Ruminations, October 6, 2013
Conducting foreign policy in a time of high politics
In a time of high political dudgeon, is it possible to carry out any policy – including foreign policy – without being accused of conducting policy in order to buoy sagging political fortunes?
And even when a policy is executed because the executor (i.e., the president) initiates an action for strictly non-political purposes, can he be blamed for playing up the political aspects? This is especially true when the policy nature of the initiative is undeniably in the interests of the country. For example, when President Obama announced the killing of Osama bin Laden, his critics said that he took advantage of it by his repeated use of the pronoun “I.” (Obama used the word “I” eight times out of the 1,393 words in his address.)
Last Saturday, Obama authorized military strikes in Libya and Somalia. The operation had a couple of objectives: (1) the stated objective of “bringing to justice” those who were responsible for the 1998 bombings of U.S. embassies in Kenya and Tanzania, and those responsible for the mall attack two weeks ago in Nairobi, Kenya, and (2) to disrupt operations of the terrorists – while they’re running and hiding, they can’t be planning and executing. In that, the Obama Administration has been successful.
There are other aspects to the U.S. attacks that Obama authorized: the ramifications of those attacks; what will be the reactions to those attacks by the world community and other Middle East nations. Our European allies will support Obama (although there are the usual leftist suspects who will criticize the Obama for taking independent military action – but that’s to be expected). Some Middle East nations, who reportedly worked with the United States, will publicly criticize American actions. And then, there are our enemies – e.g., Iran, Syria, North Korea – who will worry that this may portend action against them, which can be good (they may back off their belligerent postures) or bad (as irrational actors, they may initiate some desperate action that will pitch the U.S. and the world into a crisis). But even if Obama had taken no actions, that, too, would have had ramifications.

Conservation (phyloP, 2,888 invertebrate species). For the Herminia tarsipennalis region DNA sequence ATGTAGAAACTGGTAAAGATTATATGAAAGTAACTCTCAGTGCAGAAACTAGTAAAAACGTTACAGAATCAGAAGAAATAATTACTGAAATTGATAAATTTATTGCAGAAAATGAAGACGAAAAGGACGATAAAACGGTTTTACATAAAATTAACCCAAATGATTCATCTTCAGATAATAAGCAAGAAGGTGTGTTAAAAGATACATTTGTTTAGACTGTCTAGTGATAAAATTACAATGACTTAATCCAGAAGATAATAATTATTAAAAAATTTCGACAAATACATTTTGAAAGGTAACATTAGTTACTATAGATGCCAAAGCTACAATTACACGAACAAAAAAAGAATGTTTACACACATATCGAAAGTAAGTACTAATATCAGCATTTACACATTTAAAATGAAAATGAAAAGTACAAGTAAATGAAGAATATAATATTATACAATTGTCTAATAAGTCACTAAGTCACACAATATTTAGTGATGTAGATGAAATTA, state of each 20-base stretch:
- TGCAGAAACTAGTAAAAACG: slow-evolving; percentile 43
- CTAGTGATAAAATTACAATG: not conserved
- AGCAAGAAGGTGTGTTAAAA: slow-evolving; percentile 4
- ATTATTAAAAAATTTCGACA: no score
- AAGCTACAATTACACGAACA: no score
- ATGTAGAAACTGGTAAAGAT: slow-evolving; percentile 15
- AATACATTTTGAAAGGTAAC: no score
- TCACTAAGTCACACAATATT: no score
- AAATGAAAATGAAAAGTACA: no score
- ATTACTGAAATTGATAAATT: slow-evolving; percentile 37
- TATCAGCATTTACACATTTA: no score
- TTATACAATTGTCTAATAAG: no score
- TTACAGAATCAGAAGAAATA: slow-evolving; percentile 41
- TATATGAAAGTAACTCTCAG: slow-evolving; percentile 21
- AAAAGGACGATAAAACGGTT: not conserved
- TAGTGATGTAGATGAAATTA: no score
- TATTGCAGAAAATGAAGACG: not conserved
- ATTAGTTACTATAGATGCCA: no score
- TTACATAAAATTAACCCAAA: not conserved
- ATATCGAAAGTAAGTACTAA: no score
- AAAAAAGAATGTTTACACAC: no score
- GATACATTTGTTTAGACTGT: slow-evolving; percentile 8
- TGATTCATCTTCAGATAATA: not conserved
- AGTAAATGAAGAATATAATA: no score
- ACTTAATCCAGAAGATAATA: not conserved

Not having been privy to the White House deliberations prior to launching these attacks, we must assume that the actions and ramifications were carefully weighed before their execution. Of course, there are no guarantees.
Has Obama done the right thing in initiating the actions in Libya and Somalia? Absent any contradicting information, he has. And will he try to parlay that foreign policy to reap domestic political benefit? You bet! And what does his foreign policy have to do with the budget impasse, raising the debt or Obamacare? Nothing.
It is possible that Republicans will, for political purposes, give Obama faint praise for his foreign policy exploits or ignore altogether.
Such is the difficulty of pursuing foreign policy in a time of high politics.
Quote without comment
President Barack Obama, in an interview with CNBC’s John Harwood, on October 2: “I think it’s fair to say that during the course of my presidency I have bent over backwards to work with the Republican Party, and have purposely kept my rhetoric down. I think I’m pretty well known for being a calm guy. Sometimes people think I’m too calm.”